It’s Sunday night in New York City and I can be found editing a travel story, per usual. As I begin to search for imagery to pair with this evening’s guide for solo traveling females, I’m struck by a disconcerting reality: all the images popping up in my search look nothing like real women travelers. I journey from Shutterstock to Unsplash to Pixabay to Getty Images to Flickr and am offered a never-ending parade of twenty-something, fair-skinned, blonde-hair, skirt twirling models in stock photography that does nothing to represent real women travelers.
I can chalk this biased view of female travelers to the stock image industry, but rather, I know it points to a much larger issue within the travel industry itself. If I search “Black female traveler,” I am served images of tribal women in Africa standing against huts. If I search “Latina traveler,” I am faced with curvaceous women—a lá Sophia Vergara—posed against a lacquered bar, wearing skin-tight dresses. If I search “older female traveler,” I am confronted with images of little old ladies donning khakis and posing on cruise ship balconies. If I search “woman at the airport,” I see a collection of women in high heels and red lipstick waiting for flights as though they’ll be strutting the runway. If I search “female traveler,” the results prove completely devoid of diversity, race, age, body type, or personality. The photos paint a picture; one that seems to say traveling is limited to the young, beautiful, and white.
These photos are a symptom of a larger problem; one that extends far beyond the stock imagery sites but is often seen in travel advertising. The issue with these images is how their portrayal grossly excludes most women today. The lack of diversity in travel advertising, for example, is a gross underrepresentation of the power of Black travelers who—according to a study from MMGY Global—spent upwards of $109.4 billion on pre-pandemic travel in 2019. When the depiction of a traveler fails to represent the actual people traveling, you create an experience that can be exclusionary to many, including the BIPOC, LGBTQIA+, plus-size, and disability communities.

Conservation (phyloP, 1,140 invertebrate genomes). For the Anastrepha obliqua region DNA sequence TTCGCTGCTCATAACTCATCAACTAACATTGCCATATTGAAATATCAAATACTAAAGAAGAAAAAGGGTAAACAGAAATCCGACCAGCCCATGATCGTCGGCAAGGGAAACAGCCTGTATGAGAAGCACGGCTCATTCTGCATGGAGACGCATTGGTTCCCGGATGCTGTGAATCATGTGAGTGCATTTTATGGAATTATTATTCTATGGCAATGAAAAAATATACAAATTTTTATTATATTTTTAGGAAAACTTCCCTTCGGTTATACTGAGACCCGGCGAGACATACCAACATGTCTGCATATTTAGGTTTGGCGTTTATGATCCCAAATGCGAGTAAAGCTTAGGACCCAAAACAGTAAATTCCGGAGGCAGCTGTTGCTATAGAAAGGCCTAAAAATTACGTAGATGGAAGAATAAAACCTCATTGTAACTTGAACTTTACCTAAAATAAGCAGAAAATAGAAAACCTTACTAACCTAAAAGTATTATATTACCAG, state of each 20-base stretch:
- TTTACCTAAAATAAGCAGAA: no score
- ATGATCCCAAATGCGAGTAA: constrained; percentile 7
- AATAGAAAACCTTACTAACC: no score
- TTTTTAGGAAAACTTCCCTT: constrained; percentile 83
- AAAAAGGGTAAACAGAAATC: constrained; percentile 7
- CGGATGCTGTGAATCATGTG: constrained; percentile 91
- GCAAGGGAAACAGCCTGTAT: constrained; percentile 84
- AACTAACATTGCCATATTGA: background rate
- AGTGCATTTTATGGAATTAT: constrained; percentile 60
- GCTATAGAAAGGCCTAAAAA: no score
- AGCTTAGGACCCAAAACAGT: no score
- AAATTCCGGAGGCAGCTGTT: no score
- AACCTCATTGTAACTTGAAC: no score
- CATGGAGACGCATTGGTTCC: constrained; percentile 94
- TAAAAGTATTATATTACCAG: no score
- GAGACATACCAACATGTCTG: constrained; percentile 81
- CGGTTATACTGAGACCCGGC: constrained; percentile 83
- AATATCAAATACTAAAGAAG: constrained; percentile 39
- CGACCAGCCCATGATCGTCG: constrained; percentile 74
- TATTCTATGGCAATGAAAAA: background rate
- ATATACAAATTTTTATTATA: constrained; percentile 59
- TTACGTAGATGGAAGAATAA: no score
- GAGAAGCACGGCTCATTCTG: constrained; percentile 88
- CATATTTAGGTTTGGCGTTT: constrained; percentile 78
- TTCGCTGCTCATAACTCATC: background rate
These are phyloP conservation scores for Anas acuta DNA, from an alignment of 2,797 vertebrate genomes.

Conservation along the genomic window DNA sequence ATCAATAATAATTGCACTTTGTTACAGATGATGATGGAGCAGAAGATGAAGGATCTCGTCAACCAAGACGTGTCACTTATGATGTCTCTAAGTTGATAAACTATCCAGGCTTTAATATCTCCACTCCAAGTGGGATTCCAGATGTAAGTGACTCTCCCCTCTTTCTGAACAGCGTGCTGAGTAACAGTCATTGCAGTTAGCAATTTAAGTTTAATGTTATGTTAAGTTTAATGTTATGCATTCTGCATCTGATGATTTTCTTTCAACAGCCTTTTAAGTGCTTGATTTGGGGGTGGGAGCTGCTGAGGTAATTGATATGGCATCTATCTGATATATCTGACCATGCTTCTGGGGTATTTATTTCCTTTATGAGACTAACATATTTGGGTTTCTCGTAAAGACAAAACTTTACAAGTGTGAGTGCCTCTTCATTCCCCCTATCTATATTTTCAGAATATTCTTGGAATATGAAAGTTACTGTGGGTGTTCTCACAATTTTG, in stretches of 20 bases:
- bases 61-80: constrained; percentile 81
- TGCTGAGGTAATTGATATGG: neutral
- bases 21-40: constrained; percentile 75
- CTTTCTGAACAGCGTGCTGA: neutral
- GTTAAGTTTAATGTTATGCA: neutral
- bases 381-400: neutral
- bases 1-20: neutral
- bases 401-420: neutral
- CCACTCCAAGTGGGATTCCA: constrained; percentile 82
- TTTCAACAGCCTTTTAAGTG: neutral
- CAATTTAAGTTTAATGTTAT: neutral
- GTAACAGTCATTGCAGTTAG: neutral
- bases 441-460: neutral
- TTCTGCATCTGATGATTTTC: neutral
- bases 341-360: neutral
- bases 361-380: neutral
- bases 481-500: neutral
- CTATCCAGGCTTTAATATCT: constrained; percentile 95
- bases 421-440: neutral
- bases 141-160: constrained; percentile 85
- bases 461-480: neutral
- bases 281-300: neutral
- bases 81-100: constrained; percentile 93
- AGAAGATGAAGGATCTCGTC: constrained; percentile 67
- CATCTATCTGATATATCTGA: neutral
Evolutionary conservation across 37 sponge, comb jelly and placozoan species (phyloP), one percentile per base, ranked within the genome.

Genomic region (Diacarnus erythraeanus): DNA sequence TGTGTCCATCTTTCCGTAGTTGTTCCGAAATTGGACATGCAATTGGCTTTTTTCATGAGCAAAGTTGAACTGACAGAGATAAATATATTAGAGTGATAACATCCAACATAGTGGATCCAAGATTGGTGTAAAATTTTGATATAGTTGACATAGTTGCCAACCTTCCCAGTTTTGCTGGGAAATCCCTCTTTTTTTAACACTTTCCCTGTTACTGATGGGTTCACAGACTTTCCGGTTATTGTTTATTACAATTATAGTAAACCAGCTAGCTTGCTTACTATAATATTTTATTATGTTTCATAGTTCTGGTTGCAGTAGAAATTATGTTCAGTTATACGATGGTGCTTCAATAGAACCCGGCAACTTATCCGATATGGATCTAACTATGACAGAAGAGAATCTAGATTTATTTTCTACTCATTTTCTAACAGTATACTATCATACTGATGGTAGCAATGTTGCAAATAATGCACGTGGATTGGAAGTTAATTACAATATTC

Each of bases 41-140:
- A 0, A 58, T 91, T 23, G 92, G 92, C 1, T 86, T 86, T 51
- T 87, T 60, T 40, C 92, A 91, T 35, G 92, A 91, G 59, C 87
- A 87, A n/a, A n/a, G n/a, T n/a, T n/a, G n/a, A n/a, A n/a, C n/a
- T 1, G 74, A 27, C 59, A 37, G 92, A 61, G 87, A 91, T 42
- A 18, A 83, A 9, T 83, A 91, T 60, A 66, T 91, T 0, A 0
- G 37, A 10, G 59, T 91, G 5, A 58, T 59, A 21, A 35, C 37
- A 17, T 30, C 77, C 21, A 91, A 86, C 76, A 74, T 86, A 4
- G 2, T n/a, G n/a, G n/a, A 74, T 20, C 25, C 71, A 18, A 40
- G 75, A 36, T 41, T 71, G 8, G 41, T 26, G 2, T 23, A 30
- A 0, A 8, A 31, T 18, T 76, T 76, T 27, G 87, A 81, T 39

Of course, tonight is not the first time I’ve been confronted by such a jarring reality of the travel industry and its portrayal of women. After all, when the majority of travel publications are founded and/or edited by men—despite women compromising more than 70 percent of the travel consumer base—it’s unsurprising that the female traveler is represented as being sexy, young, white, and thin.
The personification of “the girl who travels”—made popular a few years back by a user-uploaded video set to the soundtrack of ‘Ain’t No Sunshine’—keeps popping up in the travel industry. A girl who travels implies a young, free-spirited female who can’t be tamed by men and therefore is branded with a warning: Don’t fall in love with her. She is a manic-pixie-dream girl seen through the male gaze; a romanticized vision one falls in love with on the streets of Bangkok but ultimately lets slip through their fingers.
The flaw in this archetype is how limiting it can be, and how dangerous an impact it can have on both the industry and on aspiring travelers who fail to see themselves in these travel depictions. Travel should not be about one’s appearance, wardrobe, body type, age, skin color, or hairstyle. Rather, travel is a celebration of culture and the authenticity that exists behind it. Travel exists to bolster humanity and connect us as a people.
Thankfully, a slew of women-founded travel groups and networks are working to combat these limited representations by ushering in a more diverse and representative look of travelers today. There’s Annette Richmond and her group, Fat Girls Traveling, which promotes body positivity amongst travelers and celebrates plus-size women. There’s Evita Robinson and Nomadness, who is the founder of the largest Black and Brown travel community in the industry and is a relentless advocate for Black travelers and their representation in the travel space. There’s Beth Santos of Wanderful, whose women’s travel network not only connects travelers worldwide, but hosts a slew of virtual and in-person events that speak to important issues like race, diversity, and representation. And there’s tour companies like Olivia Travel, which organizes LGBTQ-only tours and works to connect LGBTQ+ travelers.
These grassroots organizations look to fix an industry whose roots were often racist and exclusionary. Let these women be your role models. Let us stop celebrating the male-fantasized archetype of female travelers and stop bolstering the narrow image of what a traveler looks like. Instead, let us define what it means to be a real woman who travels on our own terms.